Jewish Currents presents The Soviet Issue, a special double issue dedicated to the experiences of post-Soviet Jews, developed in collaboration with a special committee of academics, artists, and activists. Inside the issue: Linda Kinstler reports on Holocaust memorial efforts at Babi Yar in Kyiv. Bela Shayevich tells the story of her so-called salvation at the hands of Jewish resettlement organizations. Egina Manachova reflects on fleeing one system of mass incarceration for another. Victoria Lomasko explores the contours of oft-buried Jewish identity in contemporary Russia. Valeriya Nakshun and George Prigov discuss Juhuri language activism. Eli Rubin finds a challenge to the ubiquitous coupling of secularism and socialism in a mid-century rabbi’s Yiddish fiction. Rotem Rozental offers a mid-career survey of the work of Israeli artist Zoya Cherkassky-Nnadi. Zoé Samudzi reflects on the promises and disappointments of the Soviet Union for Black revolutionaries through an archive of Soviet images. Helen Betya Rubinstein reviews Maria Stepanova’s In Memory of Memory, and asks who benefits when we decide that memory is impossible. A special section reexamines the Soviet Jewry movement, with contributions by Tova Benjamin, Anna Shternshis, Olesya Shayduk-Immerman, Hadas Binyamini, Jonathan Dekel-Chen, Emily Tamkin, and Lawrence Bush. Millennial post-Soviet Jews discuss the left’s blind spots regarding the Soviet diaspora. Plus: fiction by Yelena Moscovich, art by Jenny Yurshansky, poetry by Eugene Ostashevsky, a Cheburashka Collective zine, and more!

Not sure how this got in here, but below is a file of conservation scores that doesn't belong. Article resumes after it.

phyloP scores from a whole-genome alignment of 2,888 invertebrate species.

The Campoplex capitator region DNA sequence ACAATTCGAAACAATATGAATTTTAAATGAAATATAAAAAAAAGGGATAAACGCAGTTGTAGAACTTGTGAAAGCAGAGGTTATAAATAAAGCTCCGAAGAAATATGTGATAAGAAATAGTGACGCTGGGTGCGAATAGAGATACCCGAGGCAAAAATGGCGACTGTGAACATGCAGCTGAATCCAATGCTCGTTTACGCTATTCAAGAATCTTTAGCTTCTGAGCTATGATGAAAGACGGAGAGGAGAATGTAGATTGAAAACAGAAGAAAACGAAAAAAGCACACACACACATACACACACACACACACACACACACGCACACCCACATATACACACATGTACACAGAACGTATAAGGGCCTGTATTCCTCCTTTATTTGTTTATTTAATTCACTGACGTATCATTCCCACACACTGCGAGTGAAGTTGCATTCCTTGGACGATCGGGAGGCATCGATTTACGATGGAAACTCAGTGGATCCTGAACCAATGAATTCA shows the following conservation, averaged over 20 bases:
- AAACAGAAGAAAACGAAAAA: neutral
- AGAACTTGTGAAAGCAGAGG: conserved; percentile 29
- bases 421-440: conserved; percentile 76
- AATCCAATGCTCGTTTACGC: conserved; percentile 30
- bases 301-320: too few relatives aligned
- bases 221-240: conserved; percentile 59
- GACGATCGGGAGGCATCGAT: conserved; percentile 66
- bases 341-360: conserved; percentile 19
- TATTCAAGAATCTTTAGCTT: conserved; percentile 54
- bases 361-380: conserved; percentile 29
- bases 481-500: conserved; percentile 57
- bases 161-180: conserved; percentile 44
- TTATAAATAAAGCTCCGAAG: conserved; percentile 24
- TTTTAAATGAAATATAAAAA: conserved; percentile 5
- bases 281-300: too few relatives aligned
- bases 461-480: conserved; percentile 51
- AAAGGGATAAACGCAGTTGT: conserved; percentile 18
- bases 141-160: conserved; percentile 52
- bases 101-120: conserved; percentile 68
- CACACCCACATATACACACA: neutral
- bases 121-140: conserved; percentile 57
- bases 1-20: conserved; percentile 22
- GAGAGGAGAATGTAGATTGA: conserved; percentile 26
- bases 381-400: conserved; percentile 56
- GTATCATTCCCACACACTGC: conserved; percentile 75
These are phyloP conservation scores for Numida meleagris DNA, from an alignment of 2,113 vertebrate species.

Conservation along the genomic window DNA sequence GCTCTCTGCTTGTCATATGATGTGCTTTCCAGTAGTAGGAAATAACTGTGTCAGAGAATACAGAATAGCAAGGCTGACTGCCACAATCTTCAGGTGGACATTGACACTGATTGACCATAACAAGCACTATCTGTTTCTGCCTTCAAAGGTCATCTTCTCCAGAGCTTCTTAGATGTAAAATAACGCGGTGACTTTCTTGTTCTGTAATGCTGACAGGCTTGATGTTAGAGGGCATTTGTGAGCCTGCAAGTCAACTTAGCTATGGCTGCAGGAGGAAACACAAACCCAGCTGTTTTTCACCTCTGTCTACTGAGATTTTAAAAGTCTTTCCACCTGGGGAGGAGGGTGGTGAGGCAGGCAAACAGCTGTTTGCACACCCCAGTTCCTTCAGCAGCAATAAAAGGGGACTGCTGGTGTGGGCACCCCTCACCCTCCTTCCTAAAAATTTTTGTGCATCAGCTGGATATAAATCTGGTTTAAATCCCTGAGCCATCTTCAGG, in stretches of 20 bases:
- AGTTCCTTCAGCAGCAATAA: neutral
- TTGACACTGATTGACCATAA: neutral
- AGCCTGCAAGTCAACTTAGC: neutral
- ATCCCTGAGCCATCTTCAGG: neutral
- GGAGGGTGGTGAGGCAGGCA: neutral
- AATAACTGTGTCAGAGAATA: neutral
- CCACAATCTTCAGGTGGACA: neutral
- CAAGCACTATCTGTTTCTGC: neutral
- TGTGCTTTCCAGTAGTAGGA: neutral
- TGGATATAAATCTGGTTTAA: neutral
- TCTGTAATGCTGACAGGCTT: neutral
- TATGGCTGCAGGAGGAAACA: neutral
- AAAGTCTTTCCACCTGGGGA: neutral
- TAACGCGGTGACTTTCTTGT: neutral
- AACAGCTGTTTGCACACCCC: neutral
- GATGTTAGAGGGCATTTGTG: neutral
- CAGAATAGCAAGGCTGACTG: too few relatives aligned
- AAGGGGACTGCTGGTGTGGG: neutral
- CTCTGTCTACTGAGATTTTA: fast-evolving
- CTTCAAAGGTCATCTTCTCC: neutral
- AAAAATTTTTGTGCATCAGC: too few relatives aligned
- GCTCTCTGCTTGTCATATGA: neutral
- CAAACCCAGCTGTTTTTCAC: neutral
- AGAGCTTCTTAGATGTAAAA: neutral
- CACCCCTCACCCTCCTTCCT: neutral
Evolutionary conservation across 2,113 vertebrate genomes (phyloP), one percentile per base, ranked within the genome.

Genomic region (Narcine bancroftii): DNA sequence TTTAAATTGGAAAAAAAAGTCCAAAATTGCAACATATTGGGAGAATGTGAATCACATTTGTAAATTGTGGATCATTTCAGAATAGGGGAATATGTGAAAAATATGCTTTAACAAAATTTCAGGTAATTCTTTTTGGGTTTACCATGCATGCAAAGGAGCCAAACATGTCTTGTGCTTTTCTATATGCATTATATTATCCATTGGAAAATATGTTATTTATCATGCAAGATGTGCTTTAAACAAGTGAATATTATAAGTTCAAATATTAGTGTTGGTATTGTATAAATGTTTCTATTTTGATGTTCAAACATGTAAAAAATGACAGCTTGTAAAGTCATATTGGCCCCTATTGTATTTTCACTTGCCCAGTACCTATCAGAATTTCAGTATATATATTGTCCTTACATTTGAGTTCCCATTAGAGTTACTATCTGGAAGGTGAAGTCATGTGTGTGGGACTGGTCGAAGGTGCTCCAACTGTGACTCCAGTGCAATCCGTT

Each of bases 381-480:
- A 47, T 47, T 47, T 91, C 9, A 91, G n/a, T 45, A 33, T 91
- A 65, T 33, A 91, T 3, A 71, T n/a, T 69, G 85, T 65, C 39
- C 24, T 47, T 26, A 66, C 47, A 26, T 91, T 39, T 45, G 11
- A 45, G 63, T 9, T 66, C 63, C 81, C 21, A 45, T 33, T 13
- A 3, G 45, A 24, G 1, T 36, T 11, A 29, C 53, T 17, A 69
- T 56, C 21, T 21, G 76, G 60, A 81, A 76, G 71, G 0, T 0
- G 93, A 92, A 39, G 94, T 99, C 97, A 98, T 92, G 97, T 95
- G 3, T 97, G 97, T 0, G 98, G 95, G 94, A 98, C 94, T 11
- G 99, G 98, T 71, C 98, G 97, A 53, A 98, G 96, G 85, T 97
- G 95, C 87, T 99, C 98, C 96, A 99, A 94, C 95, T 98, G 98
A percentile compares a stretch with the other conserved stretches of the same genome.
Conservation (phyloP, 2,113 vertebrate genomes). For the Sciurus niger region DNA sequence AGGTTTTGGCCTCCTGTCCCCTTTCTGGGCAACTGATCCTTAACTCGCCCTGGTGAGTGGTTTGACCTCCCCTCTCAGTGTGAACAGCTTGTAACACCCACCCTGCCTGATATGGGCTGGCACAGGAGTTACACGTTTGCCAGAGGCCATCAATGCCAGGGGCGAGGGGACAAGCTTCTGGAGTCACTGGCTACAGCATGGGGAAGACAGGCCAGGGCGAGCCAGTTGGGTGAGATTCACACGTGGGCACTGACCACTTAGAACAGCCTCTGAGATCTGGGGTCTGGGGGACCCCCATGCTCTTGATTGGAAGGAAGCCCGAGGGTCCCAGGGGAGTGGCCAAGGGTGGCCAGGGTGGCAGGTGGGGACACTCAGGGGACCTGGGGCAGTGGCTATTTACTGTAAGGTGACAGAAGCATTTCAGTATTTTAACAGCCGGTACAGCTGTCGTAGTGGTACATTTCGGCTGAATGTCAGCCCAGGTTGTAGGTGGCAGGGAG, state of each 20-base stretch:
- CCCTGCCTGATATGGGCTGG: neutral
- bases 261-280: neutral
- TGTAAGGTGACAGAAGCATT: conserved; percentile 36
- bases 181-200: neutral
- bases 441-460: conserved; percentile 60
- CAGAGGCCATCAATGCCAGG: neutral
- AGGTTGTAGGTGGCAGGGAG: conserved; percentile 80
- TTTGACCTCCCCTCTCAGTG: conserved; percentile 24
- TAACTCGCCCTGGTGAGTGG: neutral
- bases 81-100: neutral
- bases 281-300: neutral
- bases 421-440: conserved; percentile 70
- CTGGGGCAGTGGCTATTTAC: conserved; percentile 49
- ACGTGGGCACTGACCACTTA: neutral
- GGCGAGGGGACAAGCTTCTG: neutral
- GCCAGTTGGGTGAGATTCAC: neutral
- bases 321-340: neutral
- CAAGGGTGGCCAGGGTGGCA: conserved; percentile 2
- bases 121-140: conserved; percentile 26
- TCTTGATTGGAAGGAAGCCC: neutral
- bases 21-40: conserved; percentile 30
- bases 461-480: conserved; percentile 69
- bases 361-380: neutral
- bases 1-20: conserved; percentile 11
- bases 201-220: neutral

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(Vol. 74, No. 1)